- Strategic Partner. As with most business initiatives, the devil is in the execution details. Sponsorship measurement will need a clear strategy and activation plan. Success will involve a heavy dose of change management to ensure the organization embraces explicit measurement at every level. All marketing resources must be aligned around the new measurement paradigm. A strategic partner can bring the expertise needed to both design and effect the change.
ROI-based measurement is a concept already being employed by several large consumer brands, typically done by their own internal teams. In fact, some mega-sponsors have sophisticated in-house analytic and measurement capabilities. They’re doing real ROI analysis using multi-variable regression models and other sophisticated tools.
But the majority of large corporate sponsors, perhaps as many as 90% of the Fortune 1000, do not have the resources, skills or processes needed to measure the true impact of their sponsorship investments. And worse, they have not yet escalated ROI-based measurement to being a top priority. Certainly their executives often ask “is this sponsorship moving the needle?” but the organization cannot provide a definitive answer.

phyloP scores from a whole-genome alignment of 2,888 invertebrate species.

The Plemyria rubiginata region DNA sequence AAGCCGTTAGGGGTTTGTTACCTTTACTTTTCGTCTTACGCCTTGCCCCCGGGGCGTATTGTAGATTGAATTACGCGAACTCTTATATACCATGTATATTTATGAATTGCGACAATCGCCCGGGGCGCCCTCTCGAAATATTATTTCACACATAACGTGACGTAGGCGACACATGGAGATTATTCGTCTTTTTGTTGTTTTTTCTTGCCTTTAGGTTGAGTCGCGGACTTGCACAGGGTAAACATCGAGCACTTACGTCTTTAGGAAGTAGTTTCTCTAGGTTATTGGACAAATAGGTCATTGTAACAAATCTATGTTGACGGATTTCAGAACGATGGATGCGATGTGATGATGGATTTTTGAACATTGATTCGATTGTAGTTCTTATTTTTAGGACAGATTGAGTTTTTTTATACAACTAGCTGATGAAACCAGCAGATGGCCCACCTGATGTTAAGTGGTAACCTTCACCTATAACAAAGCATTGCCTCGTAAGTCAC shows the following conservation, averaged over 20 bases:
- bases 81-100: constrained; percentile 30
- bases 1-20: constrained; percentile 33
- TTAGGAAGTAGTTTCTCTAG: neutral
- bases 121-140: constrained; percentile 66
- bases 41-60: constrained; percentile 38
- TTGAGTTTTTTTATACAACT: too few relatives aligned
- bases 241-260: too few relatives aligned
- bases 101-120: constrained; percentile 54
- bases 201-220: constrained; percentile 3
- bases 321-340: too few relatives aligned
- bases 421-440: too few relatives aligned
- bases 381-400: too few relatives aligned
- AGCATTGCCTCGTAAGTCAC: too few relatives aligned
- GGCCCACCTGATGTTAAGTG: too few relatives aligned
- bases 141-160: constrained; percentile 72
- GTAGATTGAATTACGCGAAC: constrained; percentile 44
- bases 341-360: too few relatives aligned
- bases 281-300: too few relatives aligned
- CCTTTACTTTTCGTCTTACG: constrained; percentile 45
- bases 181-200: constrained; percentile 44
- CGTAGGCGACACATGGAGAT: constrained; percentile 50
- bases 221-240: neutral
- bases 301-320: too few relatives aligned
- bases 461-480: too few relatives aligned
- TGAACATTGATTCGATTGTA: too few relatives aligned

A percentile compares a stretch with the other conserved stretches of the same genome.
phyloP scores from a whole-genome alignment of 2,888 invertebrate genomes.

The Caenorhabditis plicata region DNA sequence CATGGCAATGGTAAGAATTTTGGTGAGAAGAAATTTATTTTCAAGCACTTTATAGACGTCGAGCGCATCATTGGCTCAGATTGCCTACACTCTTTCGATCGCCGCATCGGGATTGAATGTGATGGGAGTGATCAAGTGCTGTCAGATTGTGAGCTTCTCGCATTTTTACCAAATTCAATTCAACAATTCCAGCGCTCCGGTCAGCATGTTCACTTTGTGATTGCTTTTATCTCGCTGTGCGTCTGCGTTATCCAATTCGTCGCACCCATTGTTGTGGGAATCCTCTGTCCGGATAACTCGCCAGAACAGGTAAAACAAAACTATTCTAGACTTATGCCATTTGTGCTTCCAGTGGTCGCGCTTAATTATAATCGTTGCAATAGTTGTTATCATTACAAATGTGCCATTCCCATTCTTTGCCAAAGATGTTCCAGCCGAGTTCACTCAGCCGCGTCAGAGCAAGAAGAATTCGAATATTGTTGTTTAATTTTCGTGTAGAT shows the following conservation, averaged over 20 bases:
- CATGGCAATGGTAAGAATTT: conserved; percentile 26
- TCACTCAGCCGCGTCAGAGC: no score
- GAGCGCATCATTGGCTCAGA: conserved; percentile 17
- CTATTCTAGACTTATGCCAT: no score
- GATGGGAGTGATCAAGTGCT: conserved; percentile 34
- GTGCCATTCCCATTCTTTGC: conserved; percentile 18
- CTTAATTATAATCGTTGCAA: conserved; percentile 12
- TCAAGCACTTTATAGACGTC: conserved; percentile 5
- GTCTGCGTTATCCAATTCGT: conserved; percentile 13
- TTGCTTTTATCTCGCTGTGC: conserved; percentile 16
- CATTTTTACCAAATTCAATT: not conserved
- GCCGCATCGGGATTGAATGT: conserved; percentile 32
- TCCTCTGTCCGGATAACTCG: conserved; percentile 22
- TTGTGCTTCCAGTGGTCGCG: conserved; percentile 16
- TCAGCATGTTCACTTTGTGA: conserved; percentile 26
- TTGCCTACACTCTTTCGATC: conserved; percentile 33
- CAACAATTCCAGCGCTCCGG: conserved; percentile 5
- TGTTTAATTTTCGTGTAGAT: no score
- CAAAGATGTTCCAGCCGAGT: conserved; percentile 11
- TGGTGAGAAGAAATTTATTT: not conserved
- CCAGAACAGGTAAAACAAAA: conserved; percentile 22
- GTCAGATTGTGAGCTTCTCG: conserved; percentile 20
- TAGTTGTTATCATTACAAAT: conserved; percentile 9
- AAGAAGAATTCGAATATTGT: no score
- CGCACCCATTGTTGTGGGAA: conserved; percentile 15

Here’s the good news for this latter group of sponsors: there are firms out there that can help develop an ROI-based sponsorship discipline, and better yet, can execute on that discipline – right now. TopRight Sponsorship Optimization is designed to help our clients maximize the power of sponsorships within the context of overall brand strategy and activation, to ensure that scarce marketing dollars are allocated to their fullest impact. Sponsors such as LG, IBM, UBS and IZOD are leading the way in demanding clear and comprehensive measurements and are currently leveraging outside firms to help them achieve the rigorous measurement needed to make the right sponsorship decisions.
In short: the 5 key principles for sponsorship investments and measurement call for a big change in what is done regarding sponsorship measurement (explicit measurement of ROI), and also how it’s done (with partnerships). Companies that embrace this big change achieve greater financial impact from sponsorship investments, capture returns faster due to a partnership-based approach and #MoveTopRight.
The time for real sponsorship measurement – and partnership – has arrived.
If you enjoyed the post, please share and leave a comment below. Follow us @TopRightPartner for content to help you #MoveTopRight.